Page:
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PCBUs, workers and other persons at the workplace have duties under the model WHS laws, including the duty to take reasonable care for their own health and safety at the workplace.
There are duties under the model WHS laws to control the risks of working with silica and silica containing products if you are:

  • a PCBU at a workplace where silica dust is present, or an officer of that business or undertaking, or
  • a designer, manufacturer, importer, supplier or installer of silica and silica-containing products.

A person can have more than one duty and more than one person can have the same duty at the same time.
A workplace includes any place where work is carried out and includes any place where a worker goes, or is likely to be, while at work. This may include offices, factories, shops, construction sites, vehicles or homes.

PCBUs and officers

If you have management or control over workers, you are likely to be a PCBU or an officer.
A PCBU can be a:

  • company
  • unincorporated body or association
  • sole trader, or
  • self-employed person.

Individuals who are in a partnership that is conducting a business will individually and collectively be a PCBU.

PCBUs have the primary duty of care for the health and safety of their workers and others at the workplace.
Officers, such as company directors, have a duty to exercise due diligence to ensure that the business or undertaking complies with the WHS laws. This includes making sure that the business or undertaking has and uses appropriate resources and processes to eliminate or minimise the risks of working with silica and silica containing products. This includes:

  • identifying the hazard of silica dust
  • controlling the risk of exposure to silica dust
  • conducting air monitoring, and
  • providing health monitoring for workers.


Workers have a duty to take reasonable care for their own health and safety and they must take reasonable care that their acts or omissions do not adversely affect the health and safety of other persons. Workers must:

  • comply as far as they are reasonably able, with any work health and safety instructions from you as the PCBU, and
  • co-operate with any reasonable policy or procedure relating to work health and safety that you as the PCBU put in place, including health monitoring, if they have been told about it beforehand.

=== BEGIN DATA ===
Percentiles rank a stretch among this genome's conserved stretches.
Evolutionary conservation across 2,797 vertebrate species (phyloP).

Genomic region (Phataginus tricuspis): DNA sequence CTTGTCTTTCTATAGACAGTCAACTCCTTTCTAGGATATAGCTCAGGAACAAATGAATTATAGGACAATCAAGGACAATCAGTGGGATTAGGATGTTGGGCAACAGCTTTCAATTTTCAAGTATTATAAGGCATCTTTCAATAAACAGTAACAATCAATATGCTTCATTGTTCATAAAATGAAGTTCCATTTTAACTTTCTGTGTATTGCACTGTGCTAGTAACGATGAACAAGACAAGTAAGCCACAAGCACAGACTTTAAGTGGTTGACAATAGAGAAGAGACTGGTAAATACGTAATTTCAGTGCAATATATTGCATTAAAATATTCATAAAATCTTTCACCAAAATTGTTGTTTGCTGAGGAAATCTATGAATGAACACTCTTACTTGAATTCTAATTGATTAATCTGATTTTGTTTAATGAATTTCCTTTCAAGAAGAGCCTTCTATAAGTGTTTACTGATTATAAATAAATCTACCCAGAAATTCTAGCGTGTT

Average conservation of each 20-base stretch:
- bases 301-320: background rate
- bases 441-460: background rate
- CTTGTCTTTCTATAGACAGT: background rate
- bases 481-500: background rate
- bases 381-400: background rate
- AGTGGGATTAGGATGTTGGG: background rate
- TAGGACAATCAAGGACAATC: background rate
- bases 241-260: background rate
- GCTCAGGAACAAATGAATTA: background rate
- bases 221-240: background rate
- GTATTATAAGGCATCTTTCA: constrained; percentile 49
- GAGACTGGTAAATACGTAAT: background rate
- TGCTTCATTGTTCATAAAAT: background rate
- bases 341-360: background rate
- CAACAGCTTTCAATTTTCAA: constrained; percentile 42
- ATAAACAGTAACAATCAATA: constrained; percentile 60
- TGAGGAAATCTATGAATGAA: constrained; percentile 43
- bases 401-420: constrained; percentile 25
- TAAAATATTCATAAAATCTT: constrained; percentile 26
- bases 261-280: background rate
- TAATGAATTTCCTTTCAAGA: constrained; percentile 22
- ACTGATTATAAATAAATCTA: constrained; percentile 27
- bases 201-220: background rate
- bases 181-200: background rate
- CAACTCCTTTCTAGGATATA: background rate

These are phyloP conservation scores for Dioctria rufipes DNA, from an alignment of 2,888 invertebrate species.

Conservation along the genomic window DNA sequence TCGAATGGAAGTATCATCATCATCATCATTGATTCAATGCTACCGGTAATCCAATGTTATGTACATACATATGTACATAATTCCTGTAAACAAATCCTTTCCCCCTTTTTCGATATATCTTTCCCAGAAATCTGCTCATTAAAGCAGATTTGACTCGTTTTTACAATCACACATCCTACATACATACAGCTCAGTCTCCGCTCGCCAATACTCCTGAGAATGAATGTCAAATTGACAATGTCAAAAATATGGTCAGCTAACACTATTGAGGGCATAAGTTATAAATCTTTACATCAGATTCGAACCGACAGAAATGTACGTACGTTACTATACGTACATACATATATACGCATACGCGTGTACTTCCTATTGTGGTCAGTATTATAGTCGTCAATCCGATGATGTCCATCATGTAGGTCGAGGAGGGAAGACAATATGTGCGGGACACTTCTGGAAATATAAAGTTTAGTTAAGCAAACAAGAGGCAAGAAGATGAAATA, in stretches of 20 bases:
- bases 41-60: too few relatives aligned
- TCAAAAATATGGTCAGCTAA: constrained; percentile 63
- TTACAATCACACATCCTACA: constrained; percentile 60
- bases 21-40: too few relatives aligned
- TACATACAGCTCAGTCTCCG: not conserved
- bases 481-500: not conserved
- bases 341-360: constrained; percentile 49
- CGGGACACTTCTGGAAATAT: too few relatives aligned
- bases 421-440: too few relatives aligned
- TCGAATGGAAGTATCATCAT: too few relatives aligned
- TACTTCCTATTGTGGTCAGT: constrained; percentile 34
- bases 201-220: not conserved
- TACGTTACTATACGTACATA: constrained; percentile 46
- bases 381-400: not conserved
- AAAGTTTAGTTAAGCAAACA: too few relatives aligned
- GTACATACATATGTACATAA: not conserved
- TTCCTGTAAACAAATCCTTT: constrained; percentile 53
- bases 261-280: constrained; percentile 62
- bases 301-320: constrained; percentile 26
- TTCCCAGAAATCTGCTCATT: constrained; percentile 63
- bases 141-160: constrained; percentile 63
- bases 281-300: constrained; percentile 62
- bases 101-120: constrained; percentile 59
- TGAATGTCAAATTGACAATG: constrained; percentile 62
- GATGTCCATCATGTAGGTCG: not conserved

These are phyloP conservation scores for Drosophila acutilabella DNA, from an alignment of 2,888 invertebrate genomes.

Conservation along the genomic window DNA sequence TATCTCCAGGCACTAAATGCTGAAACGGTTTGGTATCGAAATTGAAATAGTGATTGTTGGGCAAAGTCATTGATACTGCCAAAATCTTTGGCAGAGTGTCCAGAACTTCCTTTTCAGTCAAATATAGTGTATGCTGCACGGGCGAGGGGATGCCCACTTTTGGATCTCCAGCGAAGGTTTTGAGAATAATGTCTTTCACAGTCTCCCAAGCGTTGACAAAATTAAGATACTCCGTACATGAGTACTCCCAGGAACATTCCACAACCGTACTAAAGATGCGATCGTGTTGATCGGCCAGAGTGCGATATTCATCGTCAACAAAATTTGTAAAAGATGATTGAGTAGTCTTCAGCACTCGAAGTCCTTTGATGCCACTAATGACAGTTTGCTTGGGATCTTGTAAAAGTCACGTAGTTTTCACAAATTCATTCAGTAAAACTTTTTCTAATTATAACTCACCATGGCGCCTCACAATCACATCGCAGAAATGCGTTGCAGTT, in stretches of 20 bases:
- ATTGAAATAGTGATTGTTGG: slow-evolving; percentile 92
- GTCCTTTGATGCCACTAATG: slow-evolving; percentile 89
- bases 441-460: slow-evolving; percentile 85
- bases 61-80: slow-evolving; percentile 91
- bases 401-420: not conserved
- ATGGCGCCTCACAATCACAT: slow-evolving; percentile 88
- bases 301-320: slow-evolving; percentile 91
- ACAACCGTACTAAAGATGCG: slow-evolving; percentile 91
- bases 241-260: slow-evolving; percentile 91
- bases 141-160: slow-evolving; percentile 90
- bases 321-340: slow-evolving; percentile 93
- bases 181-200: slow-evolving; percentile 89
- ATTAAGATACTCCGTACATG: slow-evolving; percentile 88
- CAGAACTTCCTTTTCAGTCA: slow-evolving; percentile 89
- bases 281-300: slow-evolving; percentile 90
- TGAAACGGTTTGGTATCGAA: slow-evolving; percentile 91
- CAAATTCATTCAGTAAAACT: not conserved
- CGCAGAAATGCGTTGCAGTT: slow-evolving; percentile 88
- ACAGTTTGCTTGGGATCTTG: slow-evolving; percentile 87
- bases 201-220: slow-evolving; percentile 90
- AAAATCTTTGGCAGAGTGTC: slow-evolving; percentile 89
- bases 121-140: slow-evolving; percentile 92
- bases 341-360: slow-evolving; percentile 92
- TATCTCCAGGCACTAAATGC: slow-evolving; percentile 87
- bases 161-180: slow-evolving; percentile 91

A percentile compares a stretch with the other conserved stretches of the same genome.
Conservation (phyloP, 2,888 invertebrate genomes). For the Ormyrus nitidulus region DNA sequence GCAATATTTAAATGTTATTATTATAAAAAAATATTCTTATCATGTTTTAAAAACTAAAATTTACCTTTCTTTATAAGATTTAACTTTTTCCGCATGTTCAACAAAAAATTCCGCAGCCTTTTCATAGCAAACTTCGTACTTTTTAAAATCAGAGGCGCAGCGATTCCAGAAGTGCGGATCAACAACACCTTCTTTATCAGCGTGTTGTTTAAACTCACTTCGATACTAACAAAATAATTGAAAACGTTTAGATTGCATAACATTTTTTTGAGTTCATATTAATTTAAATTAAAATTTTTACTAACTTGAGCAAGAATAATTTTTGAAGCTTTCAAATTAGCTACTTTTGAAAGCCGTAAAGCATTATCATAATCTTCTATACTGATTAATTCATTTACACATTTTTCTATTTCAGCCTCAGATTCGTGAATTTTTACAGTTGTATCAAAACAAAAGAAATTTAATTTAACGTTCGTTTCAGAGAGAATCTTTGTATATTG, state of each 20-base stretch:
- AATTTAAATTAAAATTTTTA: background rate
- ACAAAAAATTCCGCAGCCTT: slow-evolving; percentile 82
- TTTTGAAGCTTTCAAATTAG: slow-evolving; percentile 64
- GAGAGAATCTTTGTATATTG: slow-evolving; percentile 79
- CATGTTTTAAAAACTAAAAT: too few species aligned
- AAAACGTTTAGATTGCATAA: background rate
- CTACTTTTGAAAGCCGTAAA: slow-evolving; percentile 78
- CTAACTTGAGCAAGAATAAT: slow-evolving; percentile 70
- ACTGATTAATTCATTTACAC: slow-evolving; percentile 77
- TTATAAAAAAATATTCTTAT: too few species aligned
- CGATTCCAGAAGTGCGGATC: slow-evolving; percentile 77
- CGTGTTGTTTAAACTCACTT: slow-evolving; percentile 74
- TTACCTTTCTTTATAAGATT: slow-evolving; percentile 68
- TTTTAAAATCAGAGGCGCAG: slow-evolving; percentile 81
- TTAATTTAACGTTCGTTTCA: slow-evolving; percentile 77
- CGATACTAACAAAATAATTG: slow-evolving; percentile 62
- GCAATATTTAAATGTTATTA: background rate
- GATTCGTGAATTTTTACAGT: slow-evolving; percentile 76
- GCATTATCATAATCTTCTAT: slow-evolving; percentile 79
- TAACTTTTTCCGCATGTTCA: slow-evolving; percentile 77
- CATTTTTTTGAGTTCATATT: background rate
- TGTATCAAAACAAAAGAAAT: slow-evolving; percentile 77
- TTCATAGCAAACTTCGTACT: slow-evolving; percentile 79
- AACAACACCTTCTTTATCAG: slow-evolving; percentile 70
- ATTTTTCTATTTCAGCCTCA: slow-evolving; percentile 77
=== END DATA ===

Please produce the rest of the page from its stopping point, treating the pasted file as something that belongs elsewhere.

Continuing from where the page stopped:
Silica dust can cause serious illness and disease. Workers must participate in health monitoring and wear personal protective equipment (PPE) as instructed by a PCBU.

When discussing health and safety matters with workers, a consultative approach should be taken to allow workers a reasonable opportunity to express views before any decision is made. If a worker refuses to participate in health monitoring or refuses to use PPE as they have been trained and instructed, you as the PCBU may take action to meet your duties under the WHS laws. This could include removing the worker from the source of exposure.

Manufacturers, designers, importers and suppliers

Designers, manufacturers, importers and suppliers of silica containing products must ensure, so far as is reasonably practicable, that the plant or substance is without risks to health and safety. This duty includes carrying out testing and analysis of the product and providing specific information about the product. This information can be provided in the form of a label, product information sheet or a safety data sheet (SDS). Important information that must be provided includes:

  • the amount of crystalline silica in the product
  • the hazardous properties and risks to health of silica dust, and
  • the health and safety precautions that must be taken when fabricating, installing, maintaining or removing silica containing products. 

Suppliers of hired equipment (such as hand held water fed power tools or respiratory protective equipment) should take all reasonable steps to ensure appropriate information about the safe use of the equipment is available.

Manufacturers do not have a duty to provide safety data sheets (SDS) for solid products that contain silica, such as engineered stone, brick or tiles. However, it is a good practice to make them available.

WHS laws in your state or territory

The Commonwealth, state and territory WHS regulators are responsible for enforcing the WHS laws. They make decisions about whether you are in compliance with the requirements.

The WHS laws are not exactly the same in each state and territory. If you need help please contact your state or territory WHS regulator.

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